That obviously includes customers. Legere insists the deal will not hinder competition, partly because of rivalry from cable operators developing mobile services, and even says it will force AT&T and Verizon to reduce their prices. But consolidation is generally understood to have the opposite effect. Legere would hardly deny that T-Mobile in its current shape has been responsible for much of the pricing pressure on the market leaders. If a merger with Sprint makes T-Mobile a less disruptive player, this pressure seems likely to ease.
For industry employees, the impact will undoubtedly be greater. Based on their last annual results, T-Mobile and Sprint together would generate annual revenues of $73.9 billion with around 79,000 workers, or roughly $935,500 per employee. This would already make the new-look T-Mobile far more efficient, on this basis, than either AT&T or Verizon, which made per-employee revenues of about $632,000 and $811,000 respectively in 2017. Yet job cuts are evidently planned, with Deutsche Telekom eyeing cost "synergies" worth $43 billion.
Union representatives have lashed out at the plans. In a statement published last year, when the operators failed to agree merger terms, Communications Workers of America issued a statement warning that at least 20,000 jobs would go following a tie-up. "The massive job loss that this merger would cause is not in the public interest," said CWA President Chris Shelton in a statement at the time. "The Sprint, T-Mobile merger would enrich a few corporate owners and investors at the expense of workers and consumers."
With just 59,000 employees, the enlarged T-Mobile would generate as much as $1.25 million per worker, assuming revenues stayed the same. Such metrics would be comparable with figures from Internet giants like Facebook and Google. That could put some pressure on AT&T and Verizon to further shape up, although both, it must be noted, operate more than just mobile networks. Between them, AT&T and Verizon cut more than 20,000 jobs in 2017, but still employed nearly 410,000 people at the end of the year. (See Efficiency Drive by Major Telcos Has Claimed 74K Jobs Since 2015.)
The planned merger also looks bad from the perspective of network equipment vendors such as CommScope Inc. "For the equipment vendors, it's clear that overall industry capital spending is maximized in an environment where there are a lot of operators in a competitive market environment," said George Notter, an analyst with Jefferies, in a research note. "The scenario, in theory, motivates each operator to build networks less efficiently [and] overall spending is higher." For CommScope, which is estimated to have derived about 5% of its sales from T-Mobile and Sprint last year, Notter sees the deal as a "modest, long-term negative."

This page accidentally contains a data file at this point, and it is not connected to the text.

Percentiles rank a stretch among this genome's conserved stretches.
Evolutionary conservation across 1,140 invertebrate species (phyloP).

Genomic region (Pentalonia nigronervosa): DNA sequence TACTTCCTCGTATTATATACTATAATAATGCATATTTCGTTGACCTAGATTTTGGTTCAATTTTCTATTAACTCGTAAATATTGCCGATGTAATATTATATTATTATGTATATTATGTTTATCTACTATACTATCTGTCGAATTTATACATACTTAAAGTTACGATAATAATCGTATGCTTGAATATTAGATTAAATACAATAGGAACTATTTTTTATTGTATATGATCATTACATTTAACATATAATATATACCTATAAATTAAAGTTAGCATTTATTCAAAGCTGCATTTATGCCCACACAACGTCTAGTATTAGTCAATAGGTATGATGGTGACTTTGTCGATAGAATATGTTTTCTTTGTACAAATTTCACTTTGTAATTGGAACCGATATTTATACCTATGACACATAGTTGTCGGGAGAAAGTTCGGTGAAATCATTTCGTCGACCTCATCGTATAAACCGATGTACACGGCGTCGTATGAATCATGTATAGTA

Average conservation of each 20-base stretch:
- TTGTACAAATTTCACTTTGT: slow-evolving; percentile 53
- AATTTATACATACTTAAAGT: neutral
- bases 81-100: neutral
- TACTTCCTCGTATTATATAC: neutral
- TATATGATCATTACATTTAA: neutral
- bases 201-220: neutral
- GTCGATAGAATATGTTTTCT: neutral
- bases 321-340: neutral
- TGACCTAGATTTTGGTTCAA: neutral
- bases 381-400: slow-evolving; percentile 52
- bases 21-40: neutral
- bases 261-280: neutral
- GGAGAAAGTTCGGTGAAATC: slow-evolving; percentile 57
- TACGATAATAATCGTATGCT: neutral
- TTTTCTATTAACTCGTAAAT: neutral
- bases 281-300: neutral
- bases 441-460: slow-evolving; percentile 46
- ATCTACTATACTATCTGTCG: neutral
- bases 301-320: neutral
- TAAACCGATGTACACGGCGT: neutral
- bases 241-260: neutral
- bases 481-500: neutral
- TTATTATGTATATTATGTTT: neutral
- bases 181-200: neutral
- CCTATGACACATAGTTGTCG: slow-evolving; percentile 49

About the only justification for this deal is that it would reduce wasteful expenditure on parallel 5G networks. And the 5G investment burden could be considerable. Barclays has previously estimated that building a nationwide 5G network based on very high-frequency airwaves might cost as much as $300 billion in the US. Even with lower-range spectrum, the 5G bill for T-Mobile could be around $25 billion, according to Ovum Ltd. analyst Daryl Schoolar. Countries do not have parallel railroads or sewage systems. So why let operators build duplicate infrastructure at such immense cost? (See How Much Will 5G Cost? No One Has a Clue.)
Unfortunately, this argument is not justification enough for allowing one of the biggest US retailers of telecom services to vanish. A "carrier neutral" approach, whereby one wholesale network supports a multitude of service providers, might address the problem. Such networks are already in deployment in Australia, Mexico and other parts of the world. But they have encountered criticism as well as support, and are not taken seriously in the US. (See Europe's Backhaul Black Hole Looms Above 5G, Can Mexico's Wholesale 4G Plan Defy the Odds?, Australia's NBN Seeks More Govt Cash to Cover Loss-Making Rollout and Trump's 5G Plan Is Not as Bonkers as They Say.)
T-Mobile and Sprint first began talking about a merger in 2013, when Sprint still led T-Mobile on market share. Those talks fell apart when it became clear that regulators would oppose a deal. The change in administration has given encouragement to the deal's proponents, who see a more investor-friendly figure in Donald Trump than they did in Barack Obama. For the sake of the broader US telecom industry, one must hope the regulators have not changed their tune.
— Iain Morris, International Editor, Light Reading